• If there is a fixed-term contract that expires without renewal - the date on which the term expires

Usually there is no difficulty in calculating the effective date of termination and, in most cases, it is the last day on which your employee worked for you.

If you dismiss an employee without notice, but still pay them their wages for the notice period (called payment in lieu of notice), the effective date of termination is still the date your employee was told to go. In the case of constructive dismissal, the effective date of termination is the date of your employee's departure.

In certain circumstances, the effective date of termination can be extended. The purpose of this rule is to ensure that an employee is not deprived of their statutory rights by wrongfully dismissing them without notice just before they reach the qualifying period to present a claim.

A typical example of an extension of the effective date of termination is where an employee is employed continuously in England, Wales or Scotland for more than one month but less than two years, and is then wrongfully dismissed without notice a couple of days before completion of their two-year period of employment. The employee would be entitled to one week's statutory minimum notice.

In this particular case the effective date of termination can be extended by one week which gives the employee the necessary two years' continuous employment to present an unfair dismissal claim to an employment tribunal.

An extension of the effective date of termination can similarly be utilised to ensure that an employee will have the necessary two years' continuous service to claim a statutory redundancy payment.

Continuity of employment

The period of employment must be continuous. If the employment period is broken so that it is not continuous with a later period, a new period of employment will commence after the break, starting again at week one. The old period cannot be added to the new.

Weeks during which an employee is not employed under a contract of employment do not count as part of their continuous employment, except in the following circumstances:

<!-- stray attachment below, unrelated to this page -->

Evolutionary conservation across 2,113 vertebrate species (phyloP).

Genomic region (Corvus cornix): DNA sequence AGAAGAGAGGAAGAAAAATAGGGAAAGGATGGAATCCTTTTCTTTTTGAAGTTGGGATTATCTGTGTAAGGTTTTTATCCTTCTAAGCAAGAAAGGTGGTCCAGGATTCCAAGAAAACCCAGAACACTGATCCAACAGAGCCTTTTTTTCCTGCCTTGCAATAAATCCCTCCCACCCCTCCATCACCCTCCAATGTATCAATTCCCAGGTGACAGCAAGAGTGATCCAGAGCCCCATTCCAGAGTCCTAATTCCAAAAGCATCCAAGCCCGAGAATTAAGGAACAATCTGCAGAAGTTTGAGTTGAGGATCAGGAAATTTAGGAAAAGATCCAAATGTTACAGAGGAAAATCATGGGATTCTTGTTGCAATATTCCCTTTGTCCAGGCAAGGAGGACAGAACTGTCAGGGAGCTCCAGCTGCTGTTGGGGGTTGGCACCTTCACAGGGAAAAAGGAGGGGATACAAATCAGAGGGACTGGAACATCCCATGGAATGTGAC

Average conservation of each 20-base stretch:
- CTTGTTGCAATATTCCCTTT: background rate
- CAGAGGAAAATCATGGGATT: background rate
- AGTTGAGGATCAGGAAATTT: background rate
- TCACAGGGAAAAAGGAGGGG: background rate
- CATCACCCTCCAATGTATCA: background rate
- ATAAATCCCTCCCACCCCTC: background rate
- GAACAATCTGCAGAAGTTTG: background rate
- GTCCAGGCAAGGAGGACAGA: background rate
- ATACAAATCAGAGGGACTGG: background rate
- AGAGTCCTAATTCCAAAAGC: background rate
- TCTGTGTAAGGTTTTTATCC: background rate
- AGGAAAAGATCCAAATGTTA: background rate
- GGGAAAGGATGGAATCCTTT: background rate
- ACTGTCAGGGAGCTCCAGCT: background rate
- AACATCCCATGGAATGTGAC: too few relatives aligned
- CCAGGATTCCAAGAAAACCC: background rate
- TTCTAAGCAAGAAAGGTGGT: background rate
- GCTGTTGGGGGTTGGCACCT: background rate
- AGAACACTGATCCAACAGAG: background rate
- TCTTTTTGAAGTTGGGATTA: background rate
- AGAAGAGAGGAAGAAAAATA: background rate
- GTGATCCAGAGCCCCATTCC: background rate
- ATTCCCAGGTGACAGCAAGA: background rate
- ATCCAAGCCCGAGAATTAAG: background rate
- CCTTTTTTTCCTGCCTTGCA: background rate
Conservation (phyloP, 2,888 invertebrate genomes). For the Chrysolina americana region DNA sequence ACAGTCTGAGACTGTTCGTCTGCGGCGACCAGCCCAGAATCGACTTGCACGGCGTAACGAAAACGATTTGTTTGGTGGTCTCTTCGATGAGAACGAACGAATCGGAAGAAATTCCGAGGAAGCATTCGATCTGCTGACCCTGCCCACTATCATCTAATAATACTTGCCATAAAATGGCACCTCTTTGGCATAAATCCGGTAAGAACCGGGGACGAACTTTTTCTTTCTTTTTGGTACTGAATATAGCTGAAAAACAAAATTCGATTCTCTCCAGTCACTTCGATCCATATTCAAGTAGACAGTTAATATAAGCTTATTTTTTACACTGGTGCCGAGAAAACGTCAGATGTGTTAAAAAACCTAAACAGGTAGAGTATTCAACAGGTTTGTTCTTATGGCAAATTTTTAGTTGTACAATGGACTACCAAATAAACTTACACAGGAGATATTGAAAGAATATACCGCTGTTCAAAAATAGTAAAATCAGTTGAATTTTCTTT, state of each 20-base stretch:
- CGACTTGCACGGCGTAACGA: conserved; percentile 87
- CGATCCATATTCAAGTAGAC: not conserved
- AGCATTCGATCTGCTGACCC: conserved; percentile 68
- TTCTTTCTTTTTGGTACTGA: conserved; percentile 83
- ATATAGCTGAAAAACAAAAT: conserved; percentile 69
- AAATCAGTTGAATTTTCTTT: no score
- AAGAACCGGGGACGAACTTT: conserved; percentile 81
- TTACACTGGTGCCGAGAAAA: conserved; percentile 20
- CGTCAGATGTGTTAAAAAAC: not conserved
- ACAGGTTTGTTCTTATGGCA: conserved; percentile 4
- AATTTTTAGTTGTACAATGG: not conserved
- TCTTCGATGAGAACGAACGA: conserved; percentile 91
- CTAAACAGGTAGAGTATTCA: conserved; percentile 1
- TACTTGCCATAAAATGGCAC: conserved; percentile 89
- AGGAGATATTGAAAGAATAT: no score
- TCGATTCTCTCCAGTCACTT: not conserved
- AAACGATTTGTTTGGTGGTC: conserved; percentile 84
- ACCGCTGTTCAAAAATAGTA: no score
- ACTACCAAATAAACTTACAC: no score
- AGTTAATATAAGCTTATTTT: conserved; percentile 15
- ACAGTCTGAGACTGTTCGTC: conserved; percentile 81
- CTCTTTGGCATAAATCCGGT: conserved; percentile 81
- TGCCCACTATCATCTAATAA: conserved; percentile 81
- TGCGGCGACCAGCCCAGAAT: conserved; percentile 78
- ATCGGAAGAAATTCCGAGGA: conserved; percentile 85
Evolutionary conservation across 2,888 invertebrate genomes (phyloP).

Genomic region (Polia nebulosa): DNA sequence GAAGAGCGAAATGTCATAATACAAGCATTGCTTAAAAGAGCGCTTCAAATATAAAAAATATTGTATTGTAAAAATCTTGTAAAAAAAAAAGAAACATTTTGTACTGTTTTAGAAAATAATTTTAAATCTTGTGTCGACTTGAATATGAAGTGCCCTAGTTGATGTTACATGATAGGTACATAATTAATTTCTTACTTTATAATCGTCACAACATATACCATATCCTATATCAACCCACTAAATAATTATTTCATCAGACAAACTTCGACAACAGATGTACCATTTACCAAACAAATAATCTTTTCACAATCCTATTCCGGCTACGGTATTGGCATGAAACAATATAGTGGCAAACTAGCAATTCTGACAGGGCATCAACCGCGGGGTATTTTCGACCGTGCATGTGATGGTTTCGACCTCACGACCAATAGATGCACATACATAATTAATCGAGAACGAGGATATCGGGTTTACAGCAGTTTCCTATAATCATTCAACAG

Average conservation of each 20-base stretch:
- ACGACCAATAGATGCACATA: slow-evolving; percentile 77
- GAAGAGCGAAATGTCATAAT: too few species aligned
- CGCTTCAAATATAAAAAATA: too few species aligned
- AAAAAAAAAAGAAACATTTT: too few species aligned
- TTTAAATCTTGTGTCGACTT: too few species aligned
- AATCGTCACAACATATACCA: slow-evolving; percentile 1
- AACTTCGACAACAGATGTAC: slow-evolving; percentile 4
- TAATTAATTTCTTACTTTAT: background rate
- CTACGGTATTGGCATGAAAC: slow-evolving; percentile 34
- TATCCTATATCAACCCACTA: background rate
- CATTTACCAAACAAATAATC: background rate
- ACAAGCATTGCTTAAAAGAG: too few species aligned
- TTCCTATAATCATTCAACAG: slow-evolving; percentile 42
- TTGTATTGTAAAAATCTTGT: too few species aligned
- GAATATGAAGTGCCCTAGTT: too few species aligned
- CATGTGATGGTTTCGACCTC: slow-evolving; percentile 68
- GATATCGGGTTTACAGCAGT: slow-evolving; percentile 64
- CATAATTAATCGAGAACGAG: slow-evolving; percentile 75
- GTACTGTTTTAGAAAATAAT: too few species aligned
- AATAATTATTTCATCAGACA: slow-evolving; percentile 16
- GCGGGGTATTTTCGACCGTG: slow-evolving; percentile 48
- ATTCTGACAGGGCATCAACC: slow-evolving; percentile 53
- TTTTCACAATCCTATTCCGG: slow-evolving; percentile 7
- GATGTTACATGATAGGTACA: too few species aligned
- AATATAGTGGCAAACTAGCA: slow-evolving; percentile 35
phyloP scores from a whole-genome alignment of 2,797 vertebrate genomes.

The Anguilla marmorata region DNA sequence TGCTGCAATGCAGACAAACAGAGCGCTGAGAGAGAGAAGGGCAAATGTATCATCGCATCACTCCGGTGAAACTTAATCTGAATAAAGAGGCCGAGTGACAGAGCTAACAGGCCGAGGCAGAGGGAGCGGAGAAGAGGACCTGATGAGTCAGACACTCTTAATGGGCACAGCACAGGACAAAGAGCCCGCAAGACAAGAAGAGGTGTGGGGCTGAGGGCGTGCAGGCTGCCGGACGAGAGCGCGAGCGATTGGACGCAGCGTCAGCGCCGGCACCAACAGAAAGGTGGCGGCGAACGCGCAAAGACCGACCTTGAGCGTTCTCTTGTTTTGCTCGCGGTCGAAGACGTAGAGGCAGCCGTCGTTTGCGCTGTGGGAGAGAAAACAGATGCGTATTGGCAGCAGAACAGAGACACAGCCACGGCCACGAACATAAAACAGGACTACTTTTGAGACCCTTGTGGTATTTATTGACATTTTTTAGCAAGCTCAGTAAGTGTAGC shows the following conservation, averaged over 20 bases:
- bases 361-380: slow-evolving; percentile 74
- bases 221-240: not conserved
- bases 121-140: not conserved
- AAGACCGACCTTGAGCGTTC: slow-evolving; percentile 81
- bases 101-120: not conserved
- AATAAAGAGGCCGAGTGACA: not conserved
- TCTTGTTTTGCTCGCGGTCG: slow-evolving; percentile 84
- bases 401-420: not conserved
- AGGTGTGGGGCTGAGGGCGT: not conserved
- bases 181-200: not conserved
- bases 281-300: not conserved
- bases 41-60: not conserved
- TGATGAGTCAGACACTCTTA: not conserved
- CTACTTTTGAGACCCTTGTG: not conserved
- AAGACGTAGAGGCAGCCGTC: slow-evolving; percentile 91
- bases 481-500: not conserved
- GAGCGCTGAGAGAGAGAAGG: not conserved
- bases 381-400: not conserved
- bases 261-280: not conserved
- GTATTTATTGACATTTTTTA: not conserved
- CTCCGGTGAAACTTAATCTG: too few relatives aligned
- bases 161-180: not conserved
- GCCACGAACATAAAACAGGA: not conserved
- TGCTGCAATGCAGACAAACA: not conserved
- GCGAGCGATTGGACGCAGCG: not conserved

• If absence is due to sickness, injury, pregnancy or confinement up to a maximum of 26 weeks
  • If there is a temporary stoppage of work
  • If the employee is absent in circumstances where, by arrangement or custom, the employee is regarded as continuously in employment

If there is a contract of employment, the question of continuity of employment is not an issue as there is a continuing contract and continuity of employment will be preserved, even though the employee may not work as a result of sickness or holiday.

Industrial action does not break continuity of employment, but days during which an employee may be on strike or locked out by the employer do not count in computing the length of employment.

If an employee is made redundant and is due to start another job (under a new employment contract) with the same employer then continuity of employment will be preserved so long as they start their new job within four weeks of the effective date of termination of their previous employment contract.

Change of employer

For employment to be continuous, the employee must be with the same employer. If there is a change in employer, continuity will be broken in most cases. Although a change of employer breaks continuity, a change in job with the same employer will not break it.

There are circumstances, however, where continuity of employment will be preserved despite a change of employer. For example, where an employer has died, his or her personal representatives (e.g. executors) will take control of the deceased employer's estate including the business. If the personal representatives agree to continue to employ the employee then continuity of employment is preserved. Another example would be where there is a change of partners; again there is no break in continuity.

Constructive dismissal

An employee who resigns (and has the required continuity of service) can still bring a claim for unfair dismissal and be awarded compensation if they can show that they were 'constructively dismissed', i.e. that the employer's conduct fundamentally breached their contract of employment. This includes breaching the implied duty of trust and confidence. You must therefore treat all employees fairly and consistently. Examples of actions that could amount to constructive dismissal include if you were to:

  • Reduce an employee's pay without his/her agreement
  • Lower an employee's status or change any of his/her conditions of employment without his/her agreement or the proper procedure
  • Treat an employee in a discriminatory manner
  • Consistently undermine an employee's authority
  • Deny an employee any of his/her rights under his/her contract of employment
  • Be deliberately unfair to an employee in any way
  • Attempt to influence an employee to resign
  • Allow an employee to be harassed or victimised by other employees or members of the public whilst at work

Please note that the above list is not intended to be exhaustive, merely to illustrate those areas where a problem may arise.